Status of tigers in India
Tiger in India
Government of India released a most comprehensive, scientific and accurate report on the status of tigers in
India this month. This report titled "Status of Tigers, Co-predators and Prey in India"
was prepared by the Dehra Dun-based Wildlife Institute of India and the National Tiger Conservation
Authority. It took two years of extensive data collection. It has been commended by a majority of tiger scientists for arriving at a
number through a comprehensive documentation of big cats, their habitat and population trends.
Arrived at by using different methodologies and techniques, the
latest count indicates how tiger numbers had been grossly misinterpreted in the past to suit the interests of those supposed to be looking after the welfare of the national animal.
The 151-page report has been co-authored by Qamar Qureshi and Y.V Jhala of the Wildlife Institute of India (WII) and Rajesh Gopal from
the National Tiger Conservation Authority (NTCA) along with a research team that included 67 members. Open to scrutiny at all
stages of data collection, this is the most scientific report that puts in place a
transparent system that can be traced back to the beat level, says Qureshi. Besides the report is not just about tigers,
leopards and wild dogs but it also looks at the number and quality of prey like
sambhar, cheetal and blue bulls. Tigers do respond well to quality and number of prey," he explains.
The report spells it all, state-wise, area-wise, dividing tiger habitat into regions like Shivalik-Gangetic flood plains, Central Indian landscape and Eastern
Ghats, Western Ghats complex, North-eastern Hills and
Brahmaputra Flood plains and the Sunderbans. Due to the Naxalite problem, Jharkhand and the Indravati reserve in
Chhattisgarh have not been covered, while the census in the Sundarbans is not yet complete. But the report does point out that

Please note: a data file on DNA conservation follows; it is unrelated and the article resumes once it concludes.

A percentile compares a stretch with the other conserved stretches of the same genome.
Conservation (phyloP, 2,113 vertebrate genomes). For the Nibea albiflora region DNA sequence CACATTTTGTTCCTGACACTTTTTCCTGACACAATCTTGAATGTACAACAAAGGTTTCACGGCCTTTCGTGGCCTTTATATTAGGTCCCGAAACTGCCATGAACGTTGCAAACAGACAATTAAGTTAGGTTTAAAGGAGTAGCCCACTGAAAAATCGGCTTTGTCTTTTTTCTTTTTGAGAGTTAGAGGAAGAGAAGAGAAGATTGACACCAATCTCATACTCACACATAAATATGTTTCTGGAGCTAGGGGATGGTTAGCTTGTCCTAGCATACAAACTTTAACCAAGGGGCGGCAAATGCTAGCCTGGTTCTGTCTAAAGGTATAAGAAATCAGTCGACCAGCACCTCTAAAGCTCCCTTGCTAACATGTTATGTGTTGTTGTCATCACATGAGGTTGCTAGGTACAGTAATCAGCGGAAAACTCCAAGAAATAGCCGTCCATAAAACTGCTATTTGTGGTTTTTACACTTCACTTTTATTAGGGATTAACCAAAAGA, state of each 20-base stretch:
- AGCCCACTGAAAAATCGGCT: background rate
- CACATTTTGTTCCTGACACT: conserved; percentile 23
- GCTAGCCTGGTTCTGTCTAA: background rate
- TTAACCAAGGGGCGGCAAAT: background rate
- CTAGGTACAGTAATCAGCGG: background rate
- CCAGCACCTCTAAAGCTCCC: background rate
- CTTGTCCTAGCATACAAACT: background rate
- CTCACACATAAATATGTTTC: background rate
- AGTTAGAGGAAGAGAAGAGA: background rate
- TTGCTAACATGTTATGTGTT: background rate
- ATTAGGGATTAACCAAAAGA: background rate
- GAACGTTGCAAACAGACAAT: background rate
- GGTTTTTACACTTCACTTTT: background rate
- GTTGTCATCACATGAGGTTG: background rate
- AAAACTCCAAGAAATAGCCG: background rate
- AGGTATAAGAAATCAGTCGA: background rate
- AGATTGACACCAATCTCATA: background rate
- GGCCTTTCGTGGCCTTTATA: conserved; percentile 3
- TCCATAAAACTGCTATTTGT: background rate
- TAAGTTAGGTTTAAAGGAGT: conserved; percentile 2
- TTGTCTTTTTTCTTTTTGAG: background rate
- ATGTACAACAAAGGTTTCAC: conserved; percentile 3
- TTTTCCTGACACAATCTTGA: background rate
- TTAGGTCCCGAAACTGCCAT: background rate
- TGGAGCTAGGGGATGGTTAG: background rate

Naxalism, subsistence poaching and fragmentation of forests have worked against big cats in areas that had the capability of holding larger numbers.
Royal Bengal Tiger
The WII report is unambiguous that the tiger, the most exciting wildlife species on earth — is in danger in India and fighting a tough battle to survive.
From 40,000 in 1900 to an all-time low of 1,411 in 2007, this is an emergency. Scientists say that in a scenario unlike any before, there could be, maybe
1657 big cats, which would still be lower than the 1800 tigers estimated in the first census in 1960.
The current figures are definitely a climb down from 2002 when tiger population was 3,642.
It shows that India has lost more than 2000 tigers to three basic reasons: incessant and ruthless poaching, loss of habitat and pressure of people.
The report also exposes that the figure of 3,642 in 2002 was fudged to cover up the failure of the government to protect the tiger.
The report says that there are 178 tigers in Uttarakhand, 109 in UP, 10 in Bihar, 95 in Andhra
Pradesh, 26 in Chhatisgarh, 300 in Madhya Pradesh, 103 in Maharashtra, 45 in Orissa, 32 in Rajasthan, 290 in Karnataka, 46 in Kerala and 76 in Tamil
Nadu. In the north-eastern states, population estimates are based on possible density of tiger-occupied landscape in the area.
They have not been assessed by double sampling. According to these estimates, there are 70 tigers in Assam, 14 in Arunachal
Pradesh, six in Mizoram and 10 in northern West Bengal.
Safe Places for Tigers
According to the report, the only safe places where healthy population of big cats still exists are Corbett in
Uttarakhand, Kaziranga in Assam and other habitats in Brahmaputra, besides
Bandipur, Nagarhole, Madurai and Wyanand tiger reserves in the South, Kanha, Bandhavgarh in Madhya Pradesh and some parts of the North-
East where tigers had a chance to breed and grow. This signifies that surveillance and good quality habitat and prey does work well for the magnificent predator.
Success stories like Corbett Tiger Reserve that recorded the highest tiger density as compared to other
habitats show that if safe zones are created with inviolate core areas surrounded by a buffer, the tiger can survive. Corbett has 164 tigers in 1524 sq-km. Despite
limited space, it appears to be doing well in comparison to some larger reserves.